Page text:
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Discussion Starter · #1 ·
I know divorce requirements vary from state to state, but if any of you have done your paperwork pro se (without an attorney), what did you include that was beneficial, or wish you had included? STBX and I are in agreement and are civil enough to do things efficiently, but I want to make sure that there are no loop-holes out there. STBX is NOT DS's bio, by the way, so child support and visitation aren't an issue. I'd appreciate any input. I'm doing the forms myself and we'll split the filing fees between us. We bought a house last year and I'm going to do everything I can to stay in it for the sake of stability for myself and DS.<br><br>
Thanks everyone!
 

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Well, I missed enough things on my own to be glad I ended up hiring an attorney.<br><br>
That said... one thing I didn't think about which my attorney did, was that a retirement fund (if funded with pre-tax dollars) isn't necessarily worth the same as a liquid asset, since it will have taxes associated with it whenever it's withdrawn. So if you have retirement funds you might want to consider that. You can have an actuary value them for you, or if you get a do-it-yourself divorce book (they have some at my library) they walk you through the considerations.<br><br>
Also, I kept hearing on this board to make sure that I'm OK with whatever I agree with, because once the divorce is finalized it's pretty hard to go back and change things. So I have taken that advice to heart too. It's hard to think long-term when you just want things over with, but it's best to try to foresee what your life will be like a few years from now and what you will/won't want from the agreement.<br><br>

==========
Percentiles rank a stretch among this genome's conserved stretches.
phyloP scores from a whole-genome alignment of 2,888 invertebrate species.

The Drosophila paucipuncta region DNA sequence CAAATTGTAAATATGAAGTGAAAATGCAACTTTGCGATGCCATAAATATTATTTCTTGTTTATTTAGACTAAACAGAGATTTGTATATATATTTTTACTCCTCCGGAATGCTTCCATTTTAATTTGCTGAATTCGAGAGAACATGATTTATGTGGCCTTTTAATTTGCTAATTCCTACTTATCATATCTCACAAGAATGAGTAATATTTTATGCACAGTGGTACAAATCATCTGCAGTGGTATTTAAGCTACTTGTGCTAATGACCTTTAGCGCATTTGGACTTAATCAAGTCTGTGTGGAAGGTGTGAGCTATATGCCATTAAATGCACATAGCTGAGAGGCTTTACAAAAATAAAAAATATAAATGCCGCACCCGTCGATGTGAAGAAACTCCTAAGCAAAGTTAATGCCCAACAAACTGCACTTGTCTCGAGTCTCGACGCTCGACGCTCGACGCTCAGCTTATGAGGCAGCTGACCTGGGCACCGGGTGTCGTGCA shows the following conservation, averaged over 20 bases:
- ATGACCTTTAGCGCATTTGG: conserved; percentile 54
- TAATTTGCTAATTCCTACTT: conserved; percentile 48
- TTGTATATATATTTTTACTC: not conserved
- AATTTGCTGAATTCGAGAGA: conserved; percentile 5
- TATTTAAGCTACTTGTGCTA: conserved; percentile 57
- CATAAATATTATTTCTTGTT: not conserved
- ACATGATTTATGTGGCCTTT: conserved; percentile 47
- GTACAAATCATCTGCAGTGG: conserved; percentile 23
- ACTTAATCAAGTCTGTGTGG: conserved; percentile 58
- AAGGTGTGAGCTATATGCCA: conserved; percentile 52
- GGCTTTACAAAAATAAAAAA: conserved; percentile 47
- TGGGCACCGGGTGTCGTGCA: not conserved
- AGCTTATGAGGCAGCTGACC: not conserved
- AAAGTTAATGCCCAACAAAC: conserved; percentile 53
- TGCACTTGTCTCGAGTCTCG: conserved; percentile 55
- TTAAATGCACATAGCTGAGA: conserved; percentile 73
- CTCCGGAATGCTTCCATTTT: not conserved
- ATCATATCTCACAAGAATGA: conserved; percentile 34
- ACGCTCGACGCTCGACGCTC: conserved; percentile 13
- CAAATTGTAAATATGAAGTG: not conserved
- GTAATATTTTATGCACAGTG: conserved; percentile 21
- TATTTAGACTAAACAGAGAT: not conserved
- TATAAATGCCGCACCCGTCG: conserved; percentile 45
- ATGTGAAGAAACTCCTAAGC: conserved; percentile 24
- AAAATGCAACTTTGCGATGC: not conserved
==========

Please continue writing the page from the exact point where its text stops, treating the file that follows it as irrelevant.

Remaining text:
HTH. <img alt="" class="inlineimg" src="http://www.mothering.com/discussions/images/smilies/smile.gif" style="border:0px solid;" title="smile">
 

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Discussion Starter · #3 ·
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<div>Originally Posted by <strong>ShadowMom</strong> <a href="/community/forum/post/8175978"><img alt="View Post" class="inlineimg" src="/community/img/forum/go_quote.gif" style="border:0px solid;"></a></div>
<div style="font-style:italic;">That said... one thing I didn't think about which my attorney did, was that a retirement fund (if funded with pre-tax dollars) isn't necessarily worth the same as a liquid asset, since it will have taxes associated with it whenever it's withdrawn. So if you have retirement funds you might want to consider that. You can have an actuary value them for you, or if you get a do-it-yourself divorce book (they have some at my library) they walk you through the considerations.</div>
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Luckily, the retirement fund is not an issue we'll have to worry about. We both work and have kept our finances somewhat separate other than the mortgage on the house and one joint checking account for household bills. It's anything else that I'm not sure I'll know to put in there.<br><br>
For example, last night, he told me that he wants some sort of document from me, promising that he can have visitation with DS. STBX is not DS's father, but has lived with him since he was 2, so he is the only father figure that DS knows. STBX is far from the affectionate "dad" that DS should have, but I don't know how to handle that part. At first, he asked to put it in the decree. I told him that I didn't think it was even allowed since he's not DS's bio and never wanted to fight to adopt him. So he acquiessed (sp?) and said that if I write it up and have it notarized, that would be ok for him. I'm still not sure how I feel about that... DS's bio dad is about to move out of state so he won't have the regular visitations anymore, but I'm not sure I want to trade one set of visitation for another...